During crises, silence is the enemy. Information dissemination is among the most critical of tasks in the management of emergencies and disasters.
Silence provides a vacuum, allowing lies and half-truths fertile ground to take root and spread, sparking confusion and, sometimes, hysteria. Conversely, it withholds crucial information from the public, leaving people adrift, and prevents experts from collaborating in the search for solutions.
The Philippines has just announced its first death from and its second confirmed case of the novel coronavirus (2019 nCoV) that has so far infected more than 14,000 in China and killed 304 persons.
The fatality, a 44-year old man from Wuhan, epicenter of the outbreak, died on February 1. Officials announced the death on February 2. It is the first 2019 nCoV death outside of China, according to the World Health Organization.
The two confirmed 2019 nCoV cases involve a man and a woman in a relationship. They had come from Wuhan, flew to Hong Kong, then Cebu and Dumaguete, where they stayed in two hotels and a resort, before arriving in Manila.
The Department of Health announced the death, as President Rodrigo Duterte expanded the ban on foreign visitors arriving from Hubei to cover all foreigners from China, Hong Kong, and Macau. Filipino nationals and permanent residents are exempt but will have to undergo a 14-day self-quarantine. The order also bans Filipinos from traveling to China, Hong Kong, and Macau.
The disclosure raises many questions about the Philippine government’s priorities amid the World Health Organization's declaration of a global health emergency. The government is upfront in providing information, Health Secretary Francisco Duque claims. But the fatality emerges as a glaring gap in the government’s information drive.
Duque announced the country’s “first confirmed case” of the novel coronavirus on January 30. National health officials said the woman sought medical advice on Jan. 25, showing no other symptoms but a mild cough. Confirmation came with the arrival of her lab results from the Victorian Infectious Disease Reference Laboratory in Melbourne, Australia.
Officials implied the virus only had a mild effect on the infected woman, though that also raised concern about the inability of the traditional thermal scans to detect infected people.
There was no word about her partner, the man who later died.
Turns out, it was her partner’s plight that prompted the woman to seek medical aid. The man was admitted by the San Lazaro Hospital in Manila on Jan. 25 with signs of pneumonia: fever, cough and sore throat.
Duque said the patient was stable and showed signs of improvement in the following days, before his condition deteriorated in the last 24 hours.
The health secretary does not explain why he left out the inconvenient truth about the man’s conditions during the first announcement. Other health officials later said the woman was traveling with a boyfriend, who was also under observation. Nothing about his medical state.
San Lazaro Hospital officials did acknowledge on January 29 that a couple had been admitted. But the onus for information dissemination rests on Duque. Even granting the woman’s results could have come in earlier, keeping silent on the partner’s medical state is hard to understand. It couldn’t be on grounds of privacy as no patient’s name has been revealed to date.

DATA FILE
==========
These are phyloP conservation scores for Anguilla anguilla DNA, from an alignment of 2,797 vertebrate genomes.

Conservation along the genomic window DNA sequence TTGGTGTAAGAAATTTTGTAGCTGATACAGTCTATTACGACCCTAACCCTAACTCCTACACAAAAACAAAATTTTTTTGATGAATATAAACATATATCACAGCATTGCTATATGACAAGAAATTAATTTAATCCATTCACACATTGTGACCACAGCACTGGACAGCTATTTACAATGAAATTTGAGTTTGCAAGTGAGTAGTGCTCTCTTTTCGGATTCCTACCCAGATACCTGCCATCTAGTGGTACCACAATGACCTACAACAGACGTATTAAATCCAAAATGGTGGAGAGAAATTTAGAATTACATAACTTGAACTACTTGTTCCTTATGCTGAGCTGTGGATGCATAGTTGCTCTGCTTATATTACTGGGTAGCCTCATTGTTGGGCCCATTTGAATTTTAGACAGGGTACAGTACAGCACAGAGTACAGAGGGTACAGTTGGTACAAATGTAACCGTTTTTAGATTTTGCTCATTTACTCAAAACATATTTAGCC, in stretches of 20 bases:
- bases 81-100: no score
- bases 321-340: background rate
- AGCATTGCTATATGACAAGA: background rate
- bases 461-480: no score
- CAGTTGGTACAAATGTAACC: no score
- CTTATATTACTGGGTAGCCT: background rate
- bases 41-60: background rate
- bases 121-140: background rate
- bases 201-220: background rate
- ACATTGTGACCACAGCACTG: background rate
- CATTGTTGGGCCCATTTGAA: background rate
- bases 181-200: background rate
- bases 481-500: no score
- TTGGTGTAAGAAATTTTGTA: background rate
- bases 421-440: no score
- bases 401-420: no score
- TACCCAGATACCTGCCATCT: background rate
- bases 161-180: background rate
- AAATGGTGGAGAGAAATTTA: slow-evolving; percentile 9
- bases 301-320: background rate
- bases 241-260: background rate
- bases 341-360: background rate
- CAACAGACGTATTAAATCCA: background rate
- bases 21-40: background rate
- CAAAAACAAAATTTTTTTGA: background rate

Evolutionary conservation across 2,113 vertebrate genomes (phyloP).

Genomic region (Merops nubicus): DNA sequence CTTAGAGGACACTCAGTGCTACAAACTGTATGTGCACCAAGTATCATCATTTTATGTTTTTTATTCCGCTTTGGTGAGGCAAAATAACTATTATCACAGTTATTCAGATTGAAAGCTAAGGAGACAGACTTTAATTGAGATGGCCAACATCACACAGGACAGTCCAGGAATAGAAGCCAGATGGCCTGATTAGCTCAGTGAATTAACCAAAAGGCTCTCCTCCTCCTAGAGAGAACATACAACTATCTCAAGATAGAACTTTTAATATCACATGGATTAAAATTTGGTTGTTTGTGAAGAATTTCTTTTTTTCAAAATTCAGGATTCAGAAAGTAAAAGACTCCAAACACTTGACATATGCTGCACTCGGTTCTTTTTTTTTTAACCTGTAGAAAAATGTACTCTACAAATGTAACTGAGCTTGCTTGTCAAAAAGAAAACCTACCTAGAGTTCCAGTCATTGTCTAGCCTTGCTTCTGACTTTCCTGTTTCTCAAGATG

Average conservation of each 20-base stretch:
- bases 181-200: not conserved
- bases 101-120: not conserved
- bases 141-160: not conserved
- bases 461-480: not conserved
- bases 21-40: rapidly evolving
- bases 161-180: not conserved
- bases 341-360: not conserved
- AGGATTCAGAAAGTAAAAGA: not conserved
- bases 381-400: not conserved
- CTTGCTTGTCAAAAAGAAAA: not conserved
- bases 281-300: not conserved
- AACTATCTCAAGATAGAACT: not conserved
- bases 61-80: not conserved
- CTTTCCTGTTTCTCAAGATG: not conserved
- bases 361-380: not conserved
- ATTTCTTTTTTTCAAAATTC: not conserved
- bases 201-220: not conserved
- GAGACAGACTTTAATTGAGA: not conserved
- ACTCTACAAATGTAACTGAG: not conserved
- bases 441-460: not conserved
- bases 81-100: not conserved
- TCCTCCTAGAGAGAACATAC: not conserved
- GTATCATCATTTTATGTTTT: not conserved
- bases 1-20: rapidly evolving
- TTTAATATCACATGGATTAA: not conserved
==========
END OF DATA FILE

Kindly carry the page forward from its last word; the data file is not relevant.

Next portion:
Perhaps, it had to do with aides not wanting to put pressure on Duterte, who trumpets his close relations with China.
On Jan. 29, a day before Duque announced the first confirmed novel coronavirus case, Duterte nixed a ban on travel from and to China. “It is hard to suspect everything because they (Chinese government) are not also suspending theirs,” he said. Duque, speaking to legislators, warned of possible diplomatic repercussions from the Asian power since other countries have also confirmed cases.
The Chinese Consul General Jia Li said a ban was unnecessary because of his government’s travel lockdown. But on the same day, four days after Beijing ordered a halt to tours abroad, a flight from Jinjiang was allowed to land in Davao.
On Jan. 31, a day Duque confirmed the first case, legislators, Vice President Leni Robredo and netizens were pushing hard for an all-China ban. The WHO had by then declared the 2019 NCOV a global medical emergency.
Duque, however, said the government would continue to await new risk assessment reports. Duterte spokesman Salvador Panelo also defended the decision on a limited ban.
Silent Duterte, angry trolls
By then, angry citizens had sent the hashtag #OustDuterte trending on Twitter, nationally and globally.
Duterte was silent, leaving secretaries and his trusted former aide, Sen. Bong Go, to speak for him. Panelo said Duterte was in Davao, busy reading. Go said the President was scheduled to meet medical experts and key government officials the following week.
During the Sunday press conference, Duque said an inter-agency committee had agreed to a blanket ban on all foreigners from China on Jan. 31.
Executive Secretary Salvador Medialdea said Duterte had “immediately” approved the guidelines. Officials did not say why they waited until Sunday to announce the move.
If Duterte was silent, trolls and his die-hard supporters were busy casting people demanding an expanded ban as racist and inhumane. They were also busy copy-pasting sob stories that gave an impression of hostility and cruelty towards Chinese visitors here.
Disclaimer: The views in this blog are those of the blogger and do not necessarily reflect the views of ABS-CBN Corp.